Ashot I of Iberia
Ashot I of Iberia

Who Are the True Bagratunis?

In fact, the Bagratunis (an Armenian word called as Bagrationi or Bagratili in Georgian) were a noble Armenian family that had served as feudal lords in Erzurum İspir for centuries. It is one of the oldest Christian dynasties in the world. They were known by this name because of Bagrat, the son of Yenasos, the first known ruler of the family, who passed away in 30 AD. Bagratuni means the house of Bagrat. Bagrat is said to derive from an ancient Persian name, Bagadata ("God-given"). They lived under the rule of the Persians and Alexander the Great, respectively. When The Seleucid Empire collapsed, the independent Kingdom of Armenia was established between the eastern part of Anatolia and the southern Caucasus.

The family grew stronger when the Muslim Arab conquerors made Bagrat Beg the governor of Kars in 806. The Abbasid caliph bestowed the title of melik (king) on Ashot I the Great in 885 because they had more diplomatic skills than their predecessors and were able to maintain good relations with everyone. In the 9th century, they founded the famous city of Ani. They moved their capitals here from Dvin, which is on the Armenian border with Türkiye today.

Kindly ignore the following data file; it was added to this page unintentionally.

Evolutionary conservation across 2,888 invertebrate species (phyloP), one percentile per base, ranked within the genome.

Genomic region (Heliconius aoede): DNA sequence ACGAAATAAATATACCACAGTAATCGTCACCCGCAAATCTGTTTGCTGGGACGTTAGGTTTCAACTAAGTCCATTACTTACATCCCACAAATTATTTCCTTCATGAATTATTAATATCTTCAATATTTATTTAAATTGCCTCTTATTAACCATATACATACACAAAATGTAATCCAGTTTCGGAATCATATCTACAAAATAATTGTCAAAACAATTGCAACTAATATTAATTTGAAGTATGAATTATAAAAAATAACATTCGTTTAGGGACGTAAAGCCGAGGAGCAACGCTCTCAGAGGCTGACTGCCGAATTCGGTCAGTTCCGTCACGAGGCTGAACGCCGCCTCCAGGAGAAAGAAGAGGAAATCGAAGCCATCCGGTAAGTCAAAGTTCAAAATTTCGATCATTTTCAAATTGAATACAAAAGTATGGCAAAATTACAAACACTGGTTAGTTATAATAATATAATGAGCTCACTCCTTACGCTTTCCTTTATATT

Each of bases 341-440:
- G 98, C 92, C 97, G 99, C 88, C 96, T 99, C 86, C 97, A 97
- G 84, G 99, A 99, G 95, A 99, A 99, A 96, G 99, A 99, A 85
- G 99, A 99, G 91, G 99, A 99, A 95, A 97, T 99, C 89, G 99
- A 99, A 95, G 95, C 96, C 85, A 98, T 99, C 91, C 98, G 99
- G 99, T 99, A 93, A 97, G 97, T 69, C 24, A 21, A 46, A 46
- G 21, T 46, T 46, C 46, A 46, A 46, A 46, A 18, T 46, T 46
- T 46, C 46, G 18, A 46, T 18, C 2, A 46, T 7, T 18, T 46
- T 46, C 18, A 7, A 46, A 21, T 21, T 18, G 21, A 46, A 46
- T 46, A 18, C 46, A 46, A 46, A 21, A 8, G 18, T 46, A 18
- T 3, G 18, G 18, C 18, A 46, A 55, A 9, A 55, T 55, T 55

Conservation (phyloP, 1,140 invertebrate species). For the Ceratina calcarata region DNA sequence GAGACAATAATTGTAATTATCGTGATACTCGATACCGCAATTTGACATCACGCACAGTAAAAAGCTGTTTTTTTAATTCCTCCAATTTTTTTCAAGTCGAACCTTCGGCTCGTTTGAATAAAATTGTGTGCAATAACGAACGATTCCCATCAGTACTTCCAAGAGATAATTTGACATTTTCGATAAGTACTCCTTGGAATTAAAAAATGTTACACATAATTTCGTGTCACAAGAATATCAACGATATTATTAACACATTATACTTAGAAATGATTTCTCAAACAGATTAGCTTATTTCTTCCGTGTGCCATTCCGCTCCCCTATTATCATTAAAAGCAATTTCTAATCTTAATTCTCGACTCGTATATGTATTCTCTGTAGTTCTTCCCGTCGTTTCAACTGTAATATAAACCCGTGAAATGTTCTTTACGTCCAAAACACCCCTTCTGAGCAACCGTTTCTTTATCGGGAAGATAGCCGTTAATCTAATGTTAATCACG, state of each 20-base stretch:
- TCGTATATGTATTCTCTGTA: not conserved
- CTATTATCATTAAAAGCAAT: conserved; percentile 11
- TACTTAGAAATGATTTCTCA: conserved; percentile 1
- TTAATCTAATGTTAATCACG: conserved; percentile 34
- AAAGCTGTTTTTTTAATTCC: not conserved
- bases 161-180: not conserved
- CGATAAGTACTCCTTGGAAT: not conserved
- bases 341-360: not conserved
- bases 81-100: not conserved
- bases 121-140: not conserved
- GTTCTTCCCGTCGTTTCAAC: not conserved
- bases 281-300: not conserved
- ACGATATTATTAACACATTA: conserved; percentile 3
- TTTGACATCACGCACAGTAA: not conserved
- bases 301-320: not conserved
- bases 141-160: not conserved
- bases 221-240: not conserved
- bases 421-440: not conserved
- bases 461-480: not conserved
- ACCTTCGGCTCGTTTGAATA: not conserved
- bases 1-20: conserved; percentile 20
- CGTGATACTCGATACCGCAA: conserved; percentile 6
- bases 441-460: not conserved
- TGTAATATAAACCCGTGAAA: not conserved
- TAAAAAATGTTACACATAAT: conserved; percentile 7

After ruling the Kingdom of Armenia between 885 and 1045, they were defeated by the Byzantines. The Christian kingdom founded by the Muslims was destroyed by Byzantium. The last Armenian king of the Bagratuni dynasty, Gagik II was executed. His family was taken from Ani and exiled to Gasma village near Sivas Divriği. Gabriel Noradunghian, the Ottoman foreign minister, was from here. In the 19th and 20th centuries, when Armenian nationalism emerged and history began to draw attention, the people of this village said, "We are descendants of the Bagratunis".

Prince David Bagrationi Mukhrani of Georgia
Prince David Bagrationi Mukhrani of Georgia

A Salaried Official Historian

Additionally, a branch of the family founded a beylic (principality) in Artvin and pursued a friendly policy with the Byzantine Empire. Since the Byzantines was hostile to the Armenian church, they joined the Orthodox Georgian church to survive and were integrated into Georgian culture. Thus, in 888, they became the head of the newly formed Kingdom of Georgia. Georgian kings for 8 centuries came from this lineage. They broke records by reigning for 1000 years, remaining loyal sometimes to the Byzantines, sometimes to the Turks, sometimes to the Persians.